Now collected, compiled and analyzed, the results of the survey suggest that modern-day manhood is made up of a range of discernible characteristics, some well-established and some still in emergence. More specifically, our findings indicate that “the new masculinity” is a combination of, on the one hand, “old-school” values such as honor, loyalty and hard work and, on the other hand, a more contemporary set of beliefs about gender roles at a time when they are changing both at home and on the job.
What most of these reports leave out, however, is that we are still defining masculinity through the lens of a heterosexual, male-female binary. Where does this leave men who identify as transgender or gay … or as feminine? Moreover, what elements of the old “masculine” category linger? Physique, wealth, honor? And what popular images define and support these notions? There is just not enough space in this post to explore these topics.
The point is, even as categories evolve, they still exist, meaning that men (and women) will continue to seek or shy away from recognition in terms of what has been deemed socially acceptably.
For further consideration:
“Mr Mom.” A 2010 New York Times article on shared parenting and gender equality. (By Lisa Belkin)
For further reading:
Connell, R.W., and James W. Messerschmidt. “Hegemonic Masculinity: Rethinking the Concept.” Gender and Society 19.6 (2005): 829-859. Print.
Noble, Greg. “‘Countless acts of recognition’: young men, ethnicity and the messiness of identities in everyday life.”Social & Cultural Geography 10.8 (2009): 875-891. Print.
Romano, Andrew, and Tony Dokoupil. “Men’s Lib: Why We Need to Reimagine Masculinity.” Newsweek 20 Sept. 2010: n. pag. Men’s Lib. Web. 13 Mar. 2011.
The concept of globalization has been defined as the influence that large, industrial, Western countries (i.e. America) have on smaller, less economically influential countries. Development advocates argue that the process of globalization, through which this influence takes place, often destroys the communities of nations that are generally located in the global South. They contend that globalization can destroy local cultures through forced industrialization and modernization. Moreover, the introduction of advanced communication technologies (satellite television, mobile telephony and the Internet) has altered the ways in which individuals see themselves as part of the larger world, often straining long-held communal bonds. As Freeman writes, “[in this view] the local, in other words, is always the victim of global capitalist domination” (1015).
However, many also argue that this same process has given individuals throughout the world greater access to jobs and wealth as well as new ways to interact with people outside their communities. Some even suggest that globalization has given rise democratic revolutions and has furthered human rights campaigns.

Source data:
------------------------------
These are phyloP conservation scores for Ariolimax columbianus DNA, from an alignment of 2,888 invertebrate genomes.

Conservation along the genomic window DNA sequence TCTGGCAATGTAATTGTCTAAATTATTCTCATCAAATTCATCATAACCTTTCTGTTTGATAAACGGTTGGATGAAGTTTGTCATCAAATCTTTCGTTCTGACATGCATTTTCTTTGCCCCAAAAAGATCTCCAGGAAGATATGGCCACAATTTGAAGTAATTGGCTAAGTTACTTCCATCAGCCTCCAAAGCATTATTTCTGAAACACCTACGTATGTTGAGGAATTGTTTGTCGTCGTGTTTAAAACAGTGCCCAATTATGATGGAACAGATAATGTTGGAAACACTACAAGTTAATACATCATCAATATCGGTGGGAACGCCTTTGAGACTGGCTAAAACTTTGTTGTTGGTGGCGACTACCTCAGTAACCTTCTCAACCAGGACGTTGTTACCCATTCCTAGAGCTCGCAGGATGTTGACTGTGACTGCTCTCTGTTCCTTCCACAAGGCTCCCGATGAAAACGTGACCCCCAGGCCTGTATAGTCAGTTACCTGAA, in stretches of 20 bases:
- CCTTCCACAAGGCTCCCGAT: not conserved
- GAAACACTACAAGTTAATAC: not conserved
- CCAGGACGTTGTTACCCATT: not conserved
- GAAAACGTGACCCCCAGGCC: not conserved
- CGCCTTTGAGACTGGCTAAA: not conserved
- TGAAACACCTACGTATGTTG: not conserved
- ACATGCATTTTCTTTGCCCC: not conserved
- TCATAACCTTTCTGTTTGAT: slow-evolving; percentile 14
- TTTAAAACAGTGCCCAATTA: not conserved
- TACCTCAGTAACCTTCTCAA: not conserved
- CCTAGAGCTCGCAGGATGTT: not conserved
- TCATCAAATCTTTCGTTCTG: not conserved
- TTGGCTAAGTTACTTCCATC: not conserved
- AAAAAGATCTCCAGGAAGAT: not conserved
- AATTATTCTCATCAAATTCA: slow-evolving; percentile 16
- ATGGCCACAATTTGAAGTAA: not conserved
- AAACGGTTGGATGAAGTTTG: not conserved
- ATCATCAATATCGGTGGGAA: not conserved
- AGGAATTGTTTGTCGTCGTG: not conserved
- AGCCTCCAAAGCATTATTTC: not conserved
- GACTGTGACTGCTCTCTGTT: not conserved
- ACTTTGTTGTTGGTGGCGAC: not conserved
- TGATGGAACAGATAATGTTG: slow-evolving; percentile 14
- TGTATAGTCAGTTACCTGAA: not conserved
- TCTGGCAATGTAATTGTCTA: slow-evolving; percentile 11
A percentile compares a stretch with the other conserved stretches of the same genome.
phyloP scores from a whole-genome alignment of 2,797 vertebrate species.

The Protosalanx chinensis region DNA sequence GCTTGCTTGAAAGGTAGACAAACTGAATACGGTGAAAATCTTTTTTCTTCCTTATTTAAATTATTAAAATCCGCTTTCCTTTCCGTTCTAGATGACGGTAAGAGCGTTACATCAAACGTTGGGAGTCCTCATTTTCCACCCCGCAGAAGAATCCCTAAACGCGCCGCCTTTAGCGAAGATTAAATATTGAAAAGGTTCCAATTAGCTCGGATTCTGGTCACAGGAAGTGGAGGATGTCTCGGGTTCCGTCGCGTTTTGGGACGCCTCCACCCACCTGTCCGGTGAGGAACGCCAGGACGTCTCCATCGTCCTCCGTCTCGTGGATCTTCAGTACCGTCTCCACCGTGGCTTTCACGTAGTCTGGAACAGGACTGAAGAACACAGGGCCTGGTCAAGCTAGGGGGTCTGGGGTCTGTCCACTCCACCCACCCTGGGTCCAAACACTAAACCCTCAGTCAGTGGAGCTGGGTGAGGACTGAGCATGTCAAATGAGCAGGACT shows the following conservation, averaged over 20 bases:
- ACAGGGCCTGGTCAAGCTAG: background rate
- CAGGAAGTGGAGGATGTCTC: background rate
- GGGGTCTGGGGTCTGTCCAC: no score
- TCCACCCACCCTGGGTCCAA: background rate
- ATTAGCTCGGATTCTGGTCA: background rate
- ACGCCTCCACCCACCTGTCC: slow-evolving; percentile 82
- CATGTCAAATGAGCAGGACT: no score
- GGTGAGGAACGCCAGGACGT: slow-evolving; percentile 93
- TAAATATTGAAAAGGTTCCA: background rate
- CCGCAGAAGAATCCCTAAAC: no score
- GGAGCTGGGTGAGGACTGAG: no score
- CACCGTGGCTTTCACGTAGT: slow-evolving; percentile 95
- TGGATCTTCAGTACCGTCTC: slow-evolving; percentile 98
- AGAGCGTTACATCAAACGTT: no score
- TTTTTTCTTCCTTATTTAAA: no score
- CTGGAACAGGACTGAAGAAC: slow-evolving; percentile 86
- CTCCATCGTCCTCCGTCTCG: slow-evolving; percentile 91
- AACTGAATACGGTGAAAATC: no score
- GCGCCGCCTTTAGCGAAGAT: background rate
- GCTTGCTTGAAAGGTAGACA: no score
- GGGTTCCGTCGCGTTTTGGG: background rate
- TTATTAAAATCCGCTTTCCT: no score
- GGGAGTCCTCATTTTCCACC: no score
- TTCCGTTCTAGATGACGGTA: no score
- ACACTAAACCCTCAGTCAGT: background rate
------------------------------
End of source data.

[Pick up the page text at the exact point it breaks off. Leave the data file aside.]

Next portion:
Yet, as the broad social and economic impacts of globalization are debated, there remains a general underlying assumption that the process is one-to-many, whereby the products and lifestyles of wealthy nations are adopted without protest and question by the communities within poorer nations. I offer McDonald’s, Starbucks and the television show Friends as examples.
However, the authors below support Anthony Giddens’ argument (quoted above) that globalization is more of a many-to-many process, through which individuals self-reflectively take from the global influence what has meaning to them, incorporate that meaning into their local, lived experience, and share with the world their personal interpretation of a globalized product or lifestyle. Just as Ien Ang questioned the “hypodermic needle” hypothesis with regard to media consumption and gender, so do Freeman and Kim with globalization and gender.
The New Style of Caribbean Higglers
Higglers are women who have traditionally managed the informal labor markets of the nations of the Caribbean islands. They are, as Freeman suggests, “a powerful image in Afro-Caribbean history, a woman who symbolizes local economic ingenuity and female independence” (1019). Traditionally, higglers travel great distances to buy agriculture and household goods and then resell these goods in rural communities on the black market. These woman are known to be creative, skirting the law while supporting and nurturing their families and communities.